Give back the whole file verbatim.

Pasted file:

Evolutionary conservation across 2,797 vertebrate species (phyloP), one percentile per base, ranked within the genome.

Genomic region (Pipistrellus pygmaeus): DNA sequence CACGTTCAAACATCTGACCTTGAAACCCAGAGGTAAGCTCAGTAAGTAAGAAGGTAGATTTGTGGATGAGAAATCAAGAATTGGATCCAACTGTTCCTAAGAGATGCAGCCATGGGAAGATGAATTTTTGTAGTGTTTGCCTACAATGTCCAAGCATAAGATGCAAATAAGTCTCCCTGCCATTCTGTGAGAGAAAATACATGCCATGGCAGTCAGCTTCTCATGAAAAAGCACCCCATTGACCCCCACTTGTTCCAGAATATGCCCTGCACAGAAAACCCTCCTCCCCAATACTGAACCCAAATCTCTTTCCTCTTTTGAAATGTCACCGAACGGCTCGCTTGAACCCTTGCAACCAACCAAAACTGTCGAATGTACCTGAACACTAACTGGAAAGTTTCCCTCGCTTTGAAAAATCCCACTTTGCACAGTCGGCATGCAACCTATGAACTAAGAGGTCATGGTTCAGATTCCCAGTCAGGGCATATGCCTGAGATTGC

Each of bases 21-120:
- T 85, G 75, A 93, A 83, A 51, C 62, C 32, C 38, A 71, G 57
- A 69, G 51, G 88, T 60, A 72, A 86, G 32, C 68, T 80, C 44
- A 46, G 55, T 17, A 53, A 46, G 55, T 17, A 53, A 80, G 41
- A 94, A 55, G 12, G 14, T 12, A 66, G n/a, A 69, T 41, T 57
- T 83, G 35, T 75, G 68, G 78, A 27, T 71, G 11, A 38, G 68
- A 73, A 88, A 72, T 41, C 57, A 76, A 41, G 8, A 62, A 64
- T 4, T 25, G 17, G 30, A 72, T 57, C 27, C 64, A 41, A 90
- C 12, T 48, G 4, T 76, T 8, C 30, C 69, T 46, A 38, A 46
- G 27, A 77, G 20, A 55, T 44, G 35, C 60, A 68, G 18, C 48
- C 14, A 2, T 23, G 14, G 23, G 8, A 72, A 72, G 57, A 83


Evolutionary conservation across 2,797 vertebrate species (phyloP), one percentile per base, ranked within the genome.

Genomic region (Pipistrellus pygmaeus): DNA sequence CACGTTCAAACATCTGACCTTGAAACCCAGAGGTAAGCTCAGTAAGTAAGAAGGTAGATTTGTGGATGAGAAATCAAGAATTGGATCCAACTGTTCCTAAGAGATGCAGCCATGGGAAGATGAATTTTTGTAGTGTTTGCCTACAATGTCCAAGCATAAGATGCAAATAAGTCTCCCTGCCATTCTGTGAGAGAAAATACATGCCATGGCAGTCAGCTTCTCATGAAAAAGCACCCCATTGACCCCCACTTGTTCCAGAATATGCCCTGCACAGAAAACCCTCCTCCCCAATACTGAACCCAAATCTCTTTCCTCTTTTGAAATGTCACCGAACGGCTCGCTTGAACCCTTGCAACCAACCAAAACTGTCGAATGTACCTGAACACTAACTGGAAAGTTTCCCTCGCTTTGAAAAATCCCACTTTGCACAGTCGGCATGCAACCTATGAACTAAGAGGTCATGGTTCAGATTCCCAGTCAGGGCATATGCCTGAGATTGC

Each of bases 21-120:
- T 85, G 75, A 93, A 83, A 51, C 62, C 32, C 38, A 71, G 57
- A 69, G 51, G 88, T 60, A 72, A 86, G 32, C 68, T 80, C 44
- A 46, G 55, T 17, A 53, A 46, G 55, T 17, A 53, A 80, G 41
- A 94, A 55, G 12, G 14, T 12, A 66, G n/a, A 69, T 41, T 57
- T 83, G 35, T 75, G 68, G 78, A 27, T 71, G 11, A 38, G 68
- A 73, A 88, A 72, T 41, C 57, A 76, A 41, G 8, A 62, A 64
- T 4, T 25, G 17, G 30, A 72, T 57, C 27, C 64, A 41, A 90
- C 12, T 48, G 4, T 76, T 8, C 30, C 69, T 46, A 38, A 46
- G 27, A 77, G 20, A 55, T 44, G 35, C 60, A 68, G 18, C 48
- C 14, A 2, T 23, G 14, G 23, G 8, A 72, A 72, G 57, A 83